When Bradley Beal became the greatest (17-year-old) basketball player in the world

Feb 01, 2019 | by Ben Standig, NBC Sports Washington

The group of finicky American teenaged basketball players spent a month in Germany. Amid a scene of unfamiliarity, two staples emerged during the summer of 2010, one no nutritionist would approve.

“For breakfast, lunch, and dinner we ate spaghetti,” Bradley Beal said without a hint of culinary regret. “We were kids. We were real picky with food. We literally had spaghetti every day and loaded it up with sugar. Carbo-load!”

The other, far more palatable constant involved a different kind of devouring. Beal and his USA Basketball teammates chewed up the competition during each of their eight games in the inaugural 17-and-under FIBA World Championship.

On the gold-medal winning roster, 11 of the 12 players eventually reached the NBA. Six heard their name called in the first round of the NBA Draft, including Andre Drummond and Michael Kidd-Gilchrist. Three would win college basketball titles. One became a two-time NBA champion.

Amid this burgeoning talent, one standout emerged from the pack, the one who now leads the way for the Washington Wizards.

Already armed with his textbook jump shot and maturity far exceeding his 17 years on the planet, Beal finished second among all players in scoring and was named the tournament’s Most Valuable Player.

“At that point, he was probably the best [17]-year-old in the world,” said Golden State Warriors guard Quinn Cook, who played with Beal on that team.

Even at that moment, Beal’s performance was no one-off. This European excursion occurred one year after Beal and several of the same teammates won gold at the FIBA Americas U-16 championship in Argentina.

“Brad was MVP of U16 and 17,” noted assistant coach Kevin Sutton, who now serves in that capacity for the University of Rhode Island men’s team. “So technically, for two years he was the best player in the world in that age group.”

Beal, a newly minted two-time NBA All-Star, proudly discusses his international hooping exploits.

“I remember like it was yesterday,” said Beal, whose late June birthday occurred a week before the 2010 tournament tipped. “We were there for a whole month. 17-year-olds in Germany that don’t speak German and don’t eat German food.”

And it wasn't exactly a five-star vacation.

“The hotel room we stayed in was super small,” said Chasson Randle, who reunited with Beal in Washington this season. “It was so hot. No AC in the hotel we stayed in. Had to open windows and bring fans in. That’s something I’ll never forget.”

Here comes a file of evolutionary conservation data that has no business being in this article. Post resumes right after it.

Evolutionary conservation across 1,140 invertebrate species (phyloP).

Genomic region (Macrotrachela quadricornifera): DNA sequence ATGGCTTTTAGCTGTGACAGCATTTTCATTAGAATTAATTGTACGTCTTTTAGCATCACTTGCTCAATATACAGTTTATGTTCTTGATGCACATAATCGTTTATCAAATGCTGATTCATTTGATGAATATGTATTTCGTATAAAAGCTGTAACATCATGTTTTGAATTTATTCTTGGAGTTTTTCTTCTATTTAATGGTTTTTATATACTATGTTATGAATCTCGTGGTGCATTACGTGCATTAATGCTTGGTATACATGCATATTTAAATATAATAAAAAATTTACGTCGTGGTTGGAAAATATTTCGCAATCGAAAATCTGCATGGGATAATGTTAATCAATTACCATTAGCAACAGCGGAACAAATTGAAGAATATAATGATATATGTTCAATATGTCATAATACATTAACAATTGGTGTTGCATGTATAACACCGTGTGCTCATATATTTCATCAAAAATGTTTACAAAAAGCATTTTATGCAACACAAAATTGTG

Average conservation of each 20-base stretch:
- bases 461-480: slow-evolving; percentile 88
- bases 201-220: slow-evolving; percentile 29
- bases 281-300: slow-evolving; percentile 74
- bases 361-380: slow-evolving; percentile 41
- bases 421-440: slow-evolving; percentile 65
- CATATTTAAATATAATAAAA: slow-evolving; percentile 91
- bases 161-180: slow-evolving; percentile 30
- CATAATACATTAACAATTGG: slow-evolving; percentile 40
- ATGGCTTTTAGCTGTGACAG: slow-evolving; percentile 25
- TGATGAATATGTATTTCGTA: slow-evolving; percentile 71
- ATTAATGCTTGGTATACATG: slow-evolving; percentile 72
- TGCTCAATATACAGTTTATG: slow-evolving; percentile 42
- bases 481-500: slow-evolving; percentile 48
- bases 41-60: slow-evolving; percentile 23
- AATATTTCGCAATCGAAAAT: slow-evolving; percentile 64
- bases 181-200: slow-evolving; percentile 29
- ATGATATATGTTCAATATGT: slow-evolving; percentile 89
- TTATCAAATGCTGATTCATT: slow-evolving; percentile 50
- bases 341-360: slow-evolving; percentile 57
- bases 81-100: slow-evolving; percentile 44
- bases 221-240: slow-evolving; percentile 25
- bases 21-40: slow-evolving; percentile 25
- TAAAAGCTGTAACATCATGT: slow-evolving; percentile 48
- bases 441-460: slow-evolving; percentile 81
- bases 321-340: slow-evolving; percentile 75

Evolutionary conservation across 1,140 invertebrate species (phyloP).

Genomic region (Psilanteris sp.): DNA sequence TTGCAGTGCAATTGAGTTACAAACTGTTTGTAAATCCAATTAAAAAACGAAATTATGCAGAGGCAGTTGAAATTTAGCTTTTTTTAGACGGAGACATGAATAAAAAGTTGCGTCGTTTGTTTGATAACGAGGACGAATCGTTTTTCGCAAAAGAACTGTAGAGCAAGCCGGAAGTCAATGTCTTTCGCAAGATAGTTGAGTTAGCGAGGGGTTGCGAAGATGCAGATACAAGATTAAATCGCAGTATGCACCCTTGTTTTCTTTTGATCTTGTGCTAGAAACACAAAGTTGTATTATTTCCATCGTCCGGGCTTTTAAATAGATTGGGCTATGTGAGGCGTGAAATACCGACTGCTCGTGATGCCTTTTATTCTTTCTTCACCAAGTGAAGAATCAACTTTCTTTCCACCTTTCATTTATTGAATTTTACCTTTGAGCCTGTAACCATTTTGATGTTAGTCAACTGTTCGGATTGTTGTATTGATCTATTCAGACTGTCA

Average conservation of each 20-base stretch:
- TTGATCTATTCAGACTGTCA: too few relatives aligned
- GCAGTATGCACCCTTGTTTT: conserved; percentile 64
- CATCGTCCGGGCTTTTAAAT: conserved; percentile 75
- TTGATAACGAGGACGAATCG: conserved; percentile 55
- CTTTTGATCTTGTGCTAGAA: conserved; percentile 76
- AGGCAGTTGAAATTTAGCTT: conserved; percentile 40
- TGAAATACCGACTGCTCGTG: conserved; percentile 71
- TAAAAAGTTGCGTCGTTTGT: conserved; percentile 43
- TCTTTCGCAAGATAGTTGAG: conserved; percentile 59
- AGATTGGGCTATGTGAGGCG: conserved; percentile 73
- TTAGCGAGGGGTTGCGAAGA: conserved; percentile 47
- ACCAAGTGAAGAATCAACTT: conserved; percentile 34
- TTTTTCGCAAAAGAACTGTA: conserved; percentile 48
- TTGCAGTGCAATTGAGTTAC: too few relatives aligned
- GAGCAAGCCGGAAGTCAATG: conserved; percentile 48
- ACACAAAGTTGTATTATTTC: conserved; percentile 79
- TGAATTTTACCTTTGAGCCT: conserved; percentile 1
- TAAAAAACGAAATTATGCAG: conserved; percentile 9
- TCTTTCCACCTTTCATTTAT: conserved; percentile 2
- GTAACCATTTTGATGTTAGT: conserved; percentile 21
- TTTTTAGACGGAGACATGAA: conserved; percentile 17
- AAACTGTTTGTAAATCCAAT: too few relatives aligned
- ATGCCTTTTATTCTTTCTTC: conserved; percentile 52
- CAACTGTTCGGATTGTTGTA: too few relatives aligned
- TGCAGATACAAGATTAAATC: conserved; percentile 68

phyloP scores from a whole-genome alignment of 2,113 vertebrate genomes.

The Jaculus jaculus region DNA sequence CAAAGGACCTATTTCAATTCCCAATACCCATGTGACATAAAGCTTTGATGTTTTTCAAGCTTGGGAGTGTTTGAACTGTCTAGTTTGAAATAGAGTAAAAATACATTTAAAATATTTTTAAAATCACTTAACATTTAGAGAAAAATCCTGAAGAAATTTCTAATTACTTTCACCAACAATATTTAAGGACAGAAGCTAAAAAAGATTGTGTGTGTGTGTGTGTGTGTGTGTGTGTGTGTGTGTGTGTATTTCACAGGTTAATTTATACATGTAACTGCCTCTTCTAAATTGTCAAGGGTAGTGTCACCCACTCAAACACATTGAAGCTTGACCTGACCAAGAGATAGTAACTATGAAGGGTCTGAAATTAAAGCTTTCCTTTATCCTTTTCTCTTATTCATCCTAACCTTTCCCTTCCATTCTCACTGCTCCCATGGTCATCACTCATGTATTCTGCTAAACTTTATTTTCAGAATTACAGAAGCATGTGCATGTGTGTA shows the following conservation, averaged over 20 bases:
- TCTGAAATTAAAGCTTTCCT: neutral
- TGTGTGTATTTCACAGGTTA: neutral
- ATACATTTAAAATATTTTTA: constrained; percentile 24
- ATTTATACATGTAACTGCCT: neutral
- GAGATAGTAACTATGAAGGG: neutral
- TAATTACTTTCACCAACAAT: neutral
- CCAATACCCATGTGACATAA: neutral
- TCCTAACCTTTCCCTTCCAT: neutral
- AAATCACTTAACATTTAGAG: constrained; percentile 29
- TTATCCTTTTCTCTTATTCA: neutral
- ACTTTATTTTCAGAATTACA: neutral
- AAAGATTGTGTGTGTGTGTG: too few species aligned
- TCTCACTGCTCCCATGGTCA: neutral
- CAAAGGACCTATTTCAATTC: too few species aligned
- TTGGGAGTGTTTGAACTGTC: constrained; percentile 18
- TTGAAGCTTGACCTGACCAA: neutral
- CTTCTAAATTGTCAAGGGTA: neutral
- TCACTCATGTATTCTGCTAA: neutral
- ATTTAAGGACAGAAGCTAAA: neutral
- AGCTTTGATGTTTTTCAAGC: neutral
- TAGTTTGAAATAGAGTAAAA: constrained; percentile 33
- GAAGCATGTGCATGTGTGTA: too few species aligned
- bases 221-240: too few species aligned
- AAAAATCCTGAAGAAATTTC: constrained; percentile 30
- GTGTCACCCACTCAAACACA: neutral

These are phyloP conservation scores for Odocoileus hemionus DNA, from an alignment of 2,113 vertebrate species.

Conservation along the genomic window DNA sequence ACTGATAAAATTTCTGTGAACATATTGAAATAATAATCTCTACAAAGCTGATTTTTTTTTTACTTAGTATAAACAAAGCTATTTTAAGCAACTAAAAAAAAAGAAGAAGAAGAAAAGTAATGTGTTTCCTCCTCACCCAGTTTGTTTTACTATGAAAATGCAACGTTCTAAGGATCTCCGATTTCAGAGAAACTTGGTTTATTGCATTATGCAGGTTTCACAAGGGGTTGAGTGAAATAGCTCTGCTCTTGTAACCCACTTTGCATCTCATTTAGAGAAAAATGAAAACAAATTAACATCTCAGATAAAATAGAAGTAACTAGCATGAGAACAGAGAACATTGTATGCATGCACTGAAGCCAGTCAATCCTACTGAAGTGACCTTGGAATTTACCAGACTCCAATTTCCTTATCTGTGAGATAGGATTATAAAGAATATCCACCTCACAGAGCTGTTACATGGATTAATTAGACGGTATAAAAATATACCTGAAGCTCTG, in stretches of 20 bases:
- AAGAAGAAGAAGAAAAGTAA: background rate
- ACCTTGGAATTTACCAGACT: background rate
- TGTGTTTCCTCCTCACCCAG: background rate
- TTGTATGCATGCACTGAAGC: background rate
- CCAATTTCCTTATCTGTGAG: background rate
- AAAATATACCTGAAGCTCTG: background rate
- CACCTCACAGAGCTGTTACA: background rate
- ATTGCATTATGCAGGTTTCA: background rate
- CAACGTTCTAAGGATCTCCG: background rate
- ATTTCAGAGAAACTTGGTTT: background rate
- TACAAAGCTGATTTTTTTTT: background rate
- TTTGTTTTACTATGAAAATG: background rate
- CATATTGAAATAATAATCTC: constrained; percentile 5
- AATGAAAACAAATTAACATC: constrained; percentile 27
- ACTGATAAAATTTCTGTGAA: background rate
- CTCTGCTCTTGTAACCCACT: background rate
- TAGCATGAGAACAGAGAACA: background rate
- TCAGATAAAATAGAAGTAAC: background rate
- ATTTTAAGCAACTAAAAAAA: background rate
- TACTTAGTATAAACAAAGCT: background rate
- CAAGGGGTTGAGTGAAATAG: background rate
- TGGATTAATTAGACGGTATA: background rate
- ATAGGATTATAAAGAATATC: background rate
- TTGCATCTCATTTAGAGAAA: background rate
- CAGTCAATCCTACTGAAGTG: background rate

Randle, one of the Wizards’ reserve guards, backed up Beal’s cuisine account and added piles of French Fries to the adolescent menu.

“You don’t know to expand your palette. Your mind is not open to new things as much. You just go with what you know,” Randle said.

Outside of the steady stream of starchy foods, Beal believes dealing with the trip’s many unknowns helped accelerate his personal curiosity.

“We had to get out of our comfort zone and learn how to build. Guys weren't from the same city, so it was (about) getting acclimated,” said Beal, who remains close with Randle, Cook, Sutton and others from those Team USA squads.

Playing outside of his native St. Louis also upped the level of competition.

“I loved it. That was probably the first time I played against guys who were very talented. Even better than my AAU team,” Beal said. “It was the first time being in a situation where everybody had to sacrifice.”

For Randle and Kidd-Gilchrist, who won a national championship at Kentucky less than two years later and was the No. 2 overall selection in the 2012 Draft – Beal went third – sacrifice meant coming off the bench.

Admittedly, Beal’s offering catered to his strengths.

“It’s like the sacrifice for me was to shoot the ball,” Beal said through a chuckle that implied modesty yet with a piercing stare expressing conviction.

“Coaches wanted me to do it. Quinn wanted me to do it, the whole team,” he continued. “It’s crazy how it all happened.”

Beal delivered thanks to, as Sutton described, “that beautiful jump shot of his.” He led Team USA with 18.3 points per game, including 19 against Poland in the championship game that pitted two undefeated teams against one another.

“I think he only missed two shots the whole [championship] weekend,” Randle remembered.

Exaggerated tales feel accurate to those that witnessed Beal’s emergence into the best 16 and 17-year old basketball player in the world. Now a decade later, the spaghetti-eating teenager has turned into an NBA All-Star hungry for playoff notoriety with the Wizards, and does not shy away from the best of the best talk.

“I feel [the MVP awards] kind of mentally put me there,” Beal said. “After U-16/17 it just kind of took off.”

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